By Mikael Wood
Los Angeles Times
Wednesday, May 1, 2013
The four songs on the new Fleetwood Mac EP — which the legendary pop-rock outfit put up for sale on iTunes on Tuesday morning with little advance warning — arrive steeped in echoes of the past, in at least one case quite literally: “Without You,” a strummy acoustic number overlaid with harmony vocals by Lindsey Buckingham and Stevie Nicks, reportedly dates back to sessions for the two singers’ 1973 album as a long-haired vocal duo deeply opposed to shirts.
But the other tunes on Extended Play, newly composed by Buckingham and co-produced by him and L.A. studio pro Mitchell Froom, feel no less rooted in earlier iterations of this on-again/off-again institution.
“Miss Fantasy” has some of the folky back-porch guitar action of “Never Going Back Again,” while the stripped-down “It Takes Time” could be Buckingham’s version of Christine McVie’s big piano ballad, “Songbird.” And opener “Sad Angel,” which you can hear below, shimmers with the glossy textures of 1987’s Tango in the Night. (Incidentally, if you want to get a sense of Fleetwood Mac’s enduring influence on synthed-up young rock acts like Phoenix, go straight to Tango — it looms larger these days than the vaunted Rumours does.)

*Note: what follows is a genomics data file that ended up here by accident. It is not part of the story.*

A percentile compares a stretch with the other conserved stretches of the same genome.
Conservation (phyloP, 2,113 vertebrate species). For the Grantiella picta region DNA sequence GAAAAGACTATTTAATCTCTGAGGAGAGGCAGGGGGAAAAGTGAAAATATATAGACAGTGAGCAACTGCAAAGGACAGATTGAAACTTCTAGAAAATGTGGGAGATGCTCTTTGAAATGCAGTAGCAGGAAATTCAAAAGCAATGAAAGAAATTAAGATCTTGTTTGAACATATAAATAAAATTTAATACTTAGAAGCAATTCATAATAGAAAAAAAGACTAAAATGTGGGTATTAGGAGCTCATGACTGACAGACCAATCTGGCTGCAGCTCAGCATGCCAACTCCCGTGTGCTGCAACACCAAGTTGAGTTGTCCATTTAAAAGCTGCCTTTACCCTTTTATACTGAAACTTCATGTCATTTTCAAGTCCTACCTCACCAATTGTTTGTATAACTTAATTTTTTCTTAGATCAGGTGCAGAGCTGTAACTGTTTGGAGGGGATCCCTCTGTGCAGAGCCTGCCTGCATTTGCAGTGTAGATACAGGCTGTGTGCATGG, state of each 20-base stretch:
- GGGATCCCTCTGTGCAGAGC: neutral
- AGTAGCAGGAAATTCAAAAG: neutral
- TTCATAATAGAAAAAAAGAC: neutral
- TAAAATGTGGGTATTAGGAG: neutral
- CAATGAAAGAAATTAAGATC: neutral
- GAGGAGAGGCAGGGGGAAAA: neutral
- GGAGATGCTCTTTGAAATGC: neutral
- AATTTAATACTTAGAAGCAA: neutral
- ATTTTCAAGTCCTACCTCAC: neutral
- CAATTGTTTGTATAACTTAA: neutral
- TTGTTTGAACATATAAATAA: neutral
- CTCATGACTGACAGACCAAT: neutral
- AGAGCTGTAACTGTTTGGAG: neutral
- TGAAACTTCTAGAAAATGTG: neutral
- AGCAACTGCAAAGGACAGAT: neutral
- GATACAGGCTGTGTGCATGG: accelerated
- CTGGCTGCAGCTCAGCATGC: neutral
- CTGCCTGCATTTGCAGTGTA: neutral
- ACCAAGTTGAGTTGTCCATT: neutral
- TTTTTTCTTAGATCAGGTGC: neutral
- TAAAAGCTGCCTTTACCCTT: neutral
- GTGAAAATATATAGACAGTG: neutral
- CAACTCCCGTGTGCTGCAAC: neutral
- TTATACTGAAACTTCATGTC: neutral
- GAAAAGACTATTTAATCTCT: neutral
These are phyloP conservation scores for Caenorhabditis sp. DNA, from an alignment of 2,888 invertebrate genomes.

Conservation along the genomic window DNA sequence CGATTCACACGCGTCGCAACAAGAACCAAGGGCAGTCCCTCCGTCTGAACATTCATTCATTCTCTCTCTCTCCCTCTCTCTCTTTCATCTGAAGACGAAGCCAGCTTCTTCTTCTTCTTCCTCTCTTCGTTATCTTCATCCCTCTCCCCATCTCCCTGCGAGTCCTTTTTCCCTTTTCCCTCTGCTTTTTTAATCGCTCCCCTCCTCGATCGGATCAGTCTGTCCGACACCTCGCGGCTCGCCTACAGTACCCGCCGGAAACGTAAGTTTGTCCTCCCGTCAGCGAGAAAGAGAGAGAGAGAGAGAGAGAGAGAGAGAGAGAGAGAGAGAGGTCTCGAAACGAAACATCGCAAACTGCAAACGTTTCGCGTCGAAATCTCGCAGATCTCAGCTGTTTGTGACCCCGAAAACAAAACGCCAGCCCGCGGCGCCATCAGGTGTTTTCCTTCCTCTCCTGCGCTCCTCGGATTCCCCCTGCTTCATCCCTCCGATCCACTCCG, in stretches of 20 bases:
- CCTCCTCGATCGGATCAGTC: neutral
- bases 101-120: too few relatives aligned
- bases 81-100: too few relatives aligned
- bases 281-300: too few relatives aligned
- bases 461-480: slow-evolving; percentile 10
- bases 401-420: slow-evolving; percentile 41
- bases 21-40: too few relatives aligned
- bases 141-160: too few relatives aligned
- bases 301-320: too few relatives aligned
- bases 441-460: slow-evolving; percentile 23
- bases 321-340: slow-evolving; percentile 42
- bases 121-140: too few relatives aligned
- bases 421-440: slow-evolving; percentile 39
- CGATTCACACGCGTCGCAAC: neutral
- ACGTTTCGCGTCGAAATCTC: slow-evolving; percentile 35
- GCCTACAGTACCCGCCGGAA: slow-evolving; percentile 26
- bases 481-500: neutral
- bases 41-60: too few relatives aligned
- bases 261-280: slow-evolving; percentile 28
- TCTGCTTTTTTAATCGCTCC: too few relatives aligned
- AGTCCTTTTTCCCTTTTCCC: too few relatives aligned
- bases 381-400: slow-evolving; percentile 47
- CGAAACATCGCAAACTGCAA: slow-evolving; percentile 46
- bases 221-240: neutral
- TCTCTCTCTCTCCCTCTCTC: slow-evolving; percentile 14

Nothing about this self-reference surprises, of course, especially given that Fleetwood Mac is in the midst of a giant arena tour that will bring the band to the Hollywood Bowl on May 25 and Anaheim’s Honda Center on May 28. Old hits are what the members are playing onstage — “Don’t Stop,” “Dreams,” “Go Your Own Way,” “Silver Springs” — so old hits are what the members are hearing in their heads.
And yet Extended Play — Fleetwood Mac’s first studio output since Say You Will in 2003 — doesn’t sound stale or overworked; indeed, the songs have an impressive crispness (after only a handful of spins, anyway) that makes their familiarity seem less like evidence of a tapped creative supply than like proof that this is simply the kind of music Fleetwood Mac writes.
“I remember you,” Buckingham sings over and over again near the end of “Miss Fantasy,” and he might be addressing his own melody. But it’s a good one. You’ll remember it too.